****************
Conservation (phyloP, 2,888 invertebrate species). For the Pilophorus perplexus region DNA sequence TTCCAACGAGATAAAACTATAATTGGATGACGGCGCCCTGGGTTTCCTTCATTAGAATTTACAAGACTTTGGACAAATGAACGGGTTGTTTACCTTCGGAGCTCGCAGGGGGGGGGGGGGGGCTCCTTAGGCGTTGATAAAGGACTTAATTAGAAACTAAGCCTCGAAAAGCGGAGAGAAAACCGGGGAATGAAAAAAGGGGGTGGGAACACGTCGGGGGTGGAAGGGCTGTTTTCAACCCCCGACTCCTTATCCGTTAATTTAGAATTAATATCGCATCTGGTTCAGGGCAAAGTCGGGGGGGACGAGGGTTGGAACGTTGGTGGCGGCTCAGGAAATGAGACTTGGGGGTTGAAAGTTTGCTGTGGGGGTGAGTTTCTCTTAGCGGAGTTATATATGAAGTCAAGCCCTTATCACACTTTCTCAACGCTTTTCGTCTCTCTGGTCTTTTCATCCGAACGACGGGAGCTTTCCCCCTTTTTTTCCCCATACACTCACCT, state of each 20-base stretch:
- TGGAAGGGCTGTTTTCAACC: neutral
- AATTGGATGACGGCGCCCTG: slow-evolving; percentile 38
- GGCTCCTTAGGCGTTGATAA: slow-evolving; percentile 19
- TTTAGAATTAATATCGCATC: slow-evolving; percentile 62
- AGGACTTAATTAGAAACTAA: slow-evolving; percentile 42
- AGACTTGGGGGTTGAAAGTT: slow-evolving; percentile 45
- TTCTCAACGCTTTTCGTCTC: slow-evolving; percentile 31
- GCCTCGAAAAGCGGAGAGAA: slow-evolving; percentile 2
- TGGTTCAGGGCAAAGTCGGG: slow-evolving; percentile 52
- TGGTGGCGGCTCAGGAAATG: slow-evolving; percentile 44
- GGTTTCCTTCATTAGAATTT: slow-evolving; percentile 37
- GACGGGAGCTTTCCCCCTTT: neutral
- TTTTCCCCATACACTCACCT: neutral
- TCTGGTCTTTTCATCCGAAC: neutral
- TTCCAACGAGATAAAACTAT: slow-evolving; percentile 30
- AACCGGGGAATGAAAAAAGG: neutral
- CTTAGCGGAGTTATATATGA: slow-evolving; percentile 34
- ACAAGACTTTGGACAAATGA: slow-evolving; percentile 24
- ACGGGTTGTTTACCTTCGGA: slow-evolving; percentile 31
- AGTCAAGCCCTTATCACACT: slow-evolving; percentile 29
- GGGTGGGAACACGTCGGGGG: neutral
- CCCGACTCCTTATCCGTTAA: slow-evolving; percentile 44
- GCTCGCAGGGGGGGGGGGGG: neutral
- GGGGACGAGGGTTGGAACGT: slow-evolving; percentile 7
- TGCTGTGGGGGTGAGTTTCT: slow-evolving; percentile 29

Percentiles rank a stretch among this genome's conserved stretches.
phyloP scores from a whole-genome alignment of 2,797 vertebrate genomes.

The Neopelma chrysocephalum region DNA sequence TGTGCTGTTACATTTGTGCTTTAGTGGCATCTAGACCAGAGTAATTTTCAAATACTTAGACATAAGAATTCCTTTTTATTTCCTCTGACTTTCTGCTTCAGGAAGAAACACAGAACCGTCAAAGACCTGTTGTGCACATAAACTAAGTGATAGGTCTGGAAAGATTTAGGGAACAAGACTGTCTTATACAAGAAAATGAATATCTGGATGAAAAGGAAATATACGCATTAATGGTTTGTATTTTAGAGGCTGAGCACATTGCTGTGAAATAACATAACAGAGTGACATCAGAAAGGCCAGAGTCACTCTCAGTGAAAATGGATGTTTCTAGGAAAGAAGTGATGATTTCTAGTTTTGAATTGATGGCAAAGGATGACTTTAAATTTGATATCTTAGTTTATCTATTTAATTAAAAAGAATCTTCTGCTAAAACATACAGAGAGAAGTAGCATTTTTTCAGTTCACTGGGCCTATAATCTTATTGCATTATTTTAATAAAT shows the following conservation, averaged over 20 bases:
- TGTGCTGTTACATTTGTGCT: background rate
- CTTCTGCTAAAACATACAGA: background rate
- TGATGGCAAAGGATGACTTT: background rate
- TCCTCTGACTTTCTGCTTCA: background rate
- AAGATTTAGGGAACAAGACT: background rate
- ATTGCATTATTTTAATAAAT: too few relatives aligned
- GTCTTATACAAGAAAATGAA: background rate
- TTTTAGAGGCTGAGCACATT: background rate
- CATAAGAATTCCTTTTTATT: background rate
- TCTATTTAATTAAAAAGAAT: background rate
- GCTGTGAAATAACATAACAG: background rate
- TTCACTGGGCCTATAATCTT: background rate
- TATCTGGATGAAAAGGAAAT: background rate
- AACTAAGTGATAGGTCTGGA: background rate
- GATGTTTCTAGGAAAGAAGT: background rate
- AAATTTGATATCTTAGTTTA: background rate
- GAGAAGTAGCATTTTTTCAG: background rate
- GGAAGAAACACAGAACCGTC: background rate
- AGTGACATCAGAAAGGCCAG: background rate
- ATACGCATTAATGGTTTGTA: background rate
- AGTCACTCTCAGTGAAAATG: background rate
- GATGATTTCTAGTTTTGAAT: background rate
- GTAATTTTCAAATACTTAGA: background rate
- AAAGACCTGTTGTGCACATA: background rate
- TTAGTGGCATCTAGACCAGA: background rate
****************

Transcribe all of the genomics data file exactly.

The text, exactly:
Conservation (phyloP, 2,888 invertebrate species). For the Pilophorus perplexus region DNA sequence TTCCAACGAGATAAAACTATAATTGGATGACGGCGCCCTGGGTTTCCTTCATTAGAATTTACAAGACTTTGGACAAATGAACGGGTTGTTTACCTTCGGAGCTCGCAGGGGGGGGGGGGGGGCTCCTTAGGCGTTGATAAAGGACTTAATTAGAAACTAAGCCTCGAAAAGCGGAGAGAAAACCGGGGAATGAAAAAAGGGGGTGGGAACACGTCGGGGGTGGAAGGGCTGTTTTCAACCCCCGACTCCTTATCCGTTAATTTAGAATTAATATCGCATCTGGTTCAGGGCAAAGTCGGGGGGGACGAGGGTTGGAACGTTGGTGGCGGCTCAGGAAATGAGACTTGGGGGTTGAAAGTTTGCTGTGGGGGTGAGTTTCTCTTAGCGGAGTTATATATGAAGTCAAGCCCTTATCACACTTTCTCAACGCTTTTCGTCTCTCTGGTCTTTTCATCCGAACGACGGGAGCTTTCCCCCTTTTTTTCCCCATACACTCACCT, state of each 20-base stretch:
- TGGAAGGGCTGTTTTCAACC: neutral
- AATTGGATGACGGCGCCCTG: slow-evolving; percentile 38
- GGCTCCTTAGGCGTTGATAA: slow-evolving; percentile 19
- TTTAGAATTAATATCGCATC: slow-evolving; percentile 62
- AGGACTTAATTAGAAACTAA: slow-evolving; percentile 42
- AGACTTGGGGGTTGAAAGTT: slow-evolving; percentile 45
- TTCTCAACGCTTTTCGTCTC: slow-evolving; percentile 31
- GCCTCGAAAAGCGGAGAGAA: slow-evolving; percentile 2
- TGGTTCAGGGCAAAGTCGGG: slow-evolving; percentile 52
- TGGTGGCGGCTCAGGAAATG: slow-evolving; percentile 44
- GGTTTCCTTCATTAGAATTT: slow-evolving; percentile 37
- GACGGGAGCTTTCCCCCTTT: neutral
- TTTTCCCCATACACTCACCT: neutral
- TCTGGTCTTTTCATCCGAAC: neutral
- TTCCAACGAGATAAAACTAT: slow-evolving; percentile 30
- AACCGGGGAATGAAAAAAGG: neutral
- CTTAGCGGAGTTATATATGA: slow-evolving; percentile 34
- ACAAGACTTTGGACAAATGA: slow-evolving; percentile 24
- ACGGGTTGTTTACCTTCGGA: slow-evolving; percentile 31
- AGTCAAGCCCTTATCACACT: slow-evolving; percentile 29
- GGGTGGGAACACGTCGGGGG: neutral
- CCCGACTCCTTATCCGTTAA: slow-evolving; percentile 44
- GCTCGCAGGGGGGGGGGGGG: neutral
- GGGGACGAGGGTTGGAACGT: slow-evolving; percentile 7
- TGCTGTGGGGGTGAGTTTCT: slow-evolving; percentile 29

Percentiles rank a stretch among this genome's conserved stretches.
phyloP scores from a whole-genome alignment of 2,797 vertebrate genomes.

The Neopelma chrysocephalum region DNA sequence TGTGCTGTTACATTTGTGCTTTAGTGGCATCTAGACCAGAGTAATTTTCAAATACTTAGACATAAGAATTCCTTTTTATTTCCTCTGACTTTCTGCTTCAGGAAGAAACACAGAACCGTCAAAGACCTGTTGTGCACATAAACTAAGTGATAGGTCTGGAAAGATTTAGGGAACAAGACTGTCTTATACAAGAAAATGAATATCTGGATGAAAAGGAAATATACGCATTAATGGTTTGTATTTTAGAGGCTGAGCACATTGCTGTGAAATAACATAACAGAGTGACATCAGAAAGGCCAGAGTCACTCTCAGTGAAAATGGATGTTTCTAGGAAAGAAGTGATGATTTCTAGTTTTGAATTGATGGCAAAGGATGACTTTAAATTTGATATCTTAGTTTATCTATTTAATTAAAAAGAATCTTCTGCTAAAACATACAGAGAGAAGTAGCATTTTTTCAGTTCACTGGGCCTATAATCTTATTGCATTATTTTAATAAAT shows the following conservation, averaged over 20 bases:
- TGTGCTGTTACATTTGTGCT: background rate
- CTTCTGCTAAAACATACAGA: background rate
- TGATGGCAAAGGATGACTTT: background rate
- TCCTCTGACTTTCTGCTTCA: background rate
- AAGATTTAGGGAACAAGACT: background rate
- ATTGCATTATTTTAATAAAT: too few relatives aligned
- GTCTTATACAAGAAAATGAA: background rate
- TTTTAGAGGCTGAGCACATT: background rate
- CATAAGAATTCCTTTTTATT: background rate
- TCTATTTAATTAAAAAGAAT: background rate
- GCTGTGAAATAACATAACAG: background rate
- TTCACTGGGCCTATAATCTT: background rate
- TATCTGGATGAAAAGGAAAT: background rate
- AACTAAGTGATAGGTCTGGA: background rate
- GATGTTTCTAGGAAAGAAGT: background rate
- AAATTTGATATCTTAGTTTA: background rate
- GAGAAGTAGCATTTTTTCAG: background rate
- GGAAGAAACACAGAACCGTC: background rate
- AGTGACATCAGAAAGGCCAG: background rate
- ATACGCATTAATGGTTTGTA: background rate
- AGTCACTCTCAGTGAAAATG: background rate
- GATGATTTCTAGTTTTGAAT: background rate
- GTAATTTTCAAATACTTAGA: background rate
- AAAGACCTGTTGTGCACATA: background rate
- TTAGTGGCATCTAGACCAGA: background rate